So if tribal rivalries require each side to win at least some of the time to keep them interesting and relevant, the biggest risk to their existence is one (either) side establishing too great a degree of dominance over too long a period. On an episode of This Week a few years back, Diane Abott recalled speaking to left-leaning MPs before the 1997 election, asking them how they could support the distinctly un-Socialist Tony Blair. “We just have to win,” was the recurring response. It's interesting to hypothesise where Labour might have gone had they been kept out of office for a further five years. Similarly, when David Cameron won the leadership of the Tory Party on a pledge to 'modernise it' in 2005, one of his opponents, the one nation centrist Kenneth Clarke, had actually given his campaign the working title “Time to win”.
Just as football fans will tolerate boring but winning performances, political parties invariably turn to what they perceive as 'winning' candidates when they've been in opposition for a while, even if they do not sit altogether comfortably with the core support (or necessarily believe in anything). Were the polls reading differently and Labour was in a clear and consistent lead, does anybody seriously think the recent attempted putsch against Jezza would have gathered any traction whatsoever? Power, the reward for and logical by-product of the glory represented by election victory, is the ultimate aim, even if it is merely for tribal purposes and its own sake. Anyone looking highly likely to 'win some silverware' in the near future is basically unsackable whereas those whose key indicators point in the opposite direction quickly find their position to be in jeopardy.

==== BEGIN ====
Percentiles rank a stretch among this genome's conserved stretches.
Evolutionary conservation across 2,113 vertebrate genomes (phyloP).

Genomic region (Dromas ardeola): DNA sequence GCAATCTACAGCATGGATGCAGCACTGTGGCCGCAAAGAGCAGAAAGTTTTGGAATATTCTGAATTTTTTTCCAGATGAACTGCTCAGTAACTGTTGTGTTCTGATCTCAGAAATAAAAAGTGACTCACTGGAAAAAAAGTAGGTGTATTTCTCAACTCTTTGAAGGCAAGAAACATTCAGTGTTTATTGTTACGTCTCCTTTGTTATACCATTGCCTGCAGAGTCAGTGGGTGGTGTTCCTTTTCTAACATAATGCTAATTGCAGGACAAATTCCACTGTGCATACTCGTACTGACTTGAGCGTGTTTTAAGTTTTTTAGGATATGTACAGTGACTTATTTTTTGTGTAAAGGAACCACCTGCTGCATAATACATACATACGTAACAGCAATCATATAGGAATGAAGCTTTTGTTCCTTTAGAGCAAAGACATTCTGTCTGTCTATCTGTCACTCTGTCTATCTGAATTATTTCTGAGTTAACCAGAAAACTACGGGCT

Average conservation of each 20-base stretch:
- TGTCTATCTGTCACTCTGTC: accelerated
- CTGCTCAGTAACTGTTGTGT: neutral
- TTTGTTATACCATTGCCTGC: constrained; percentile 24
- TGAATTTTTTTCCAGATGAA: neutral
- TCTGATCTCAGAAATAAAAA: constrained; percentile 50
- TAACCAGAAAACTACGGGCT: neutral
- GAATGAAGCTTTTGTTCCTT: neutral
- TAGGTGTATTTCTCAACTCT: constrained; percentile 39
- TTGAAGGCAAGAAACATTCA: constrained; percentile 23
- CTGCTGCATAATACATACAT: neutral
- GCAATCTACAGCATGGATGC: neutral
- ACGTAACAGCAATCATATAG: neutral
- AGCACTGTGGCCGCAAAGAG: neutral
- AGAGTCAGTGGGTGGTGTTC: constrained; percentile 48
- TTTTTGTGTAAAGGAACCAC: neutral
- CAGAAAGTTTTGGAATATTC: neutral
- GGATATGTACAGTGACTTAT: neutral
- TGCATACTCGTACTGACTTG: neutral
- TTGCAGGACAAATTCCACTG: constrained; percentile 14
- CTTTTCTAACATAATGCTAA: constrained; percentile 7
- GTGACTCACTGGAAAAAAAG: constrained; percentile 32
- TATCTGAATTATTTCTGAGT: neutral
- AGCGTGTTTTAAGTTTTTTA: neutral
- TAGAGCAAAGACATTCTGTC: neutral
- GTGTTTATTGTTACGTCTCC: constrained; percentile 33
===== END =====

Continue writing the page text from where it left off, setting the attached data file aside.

This concept of 'power as its own reward' explains quite a few other things. First up, it explains the current post-referendum confusion. We're used to the concept of power being handed over to whoever has won the vote and, in the case of Brexit, this has not happened. Secondly, it goes a long way towards giving us an understanding of why representative politics in the Western world has become increasingly authoritarian and statist on a more general level over the last 50 years. Having 'worked' and 'suffered' to 'earn' power, why on earth would any government want to relinquish it, particularly to those who voted for the other lot? With friends and supporters to reward, enemies to punish and the time pressure of the next election to consider, that's a hell of a lot of taxing, spending and legislating to crack on with.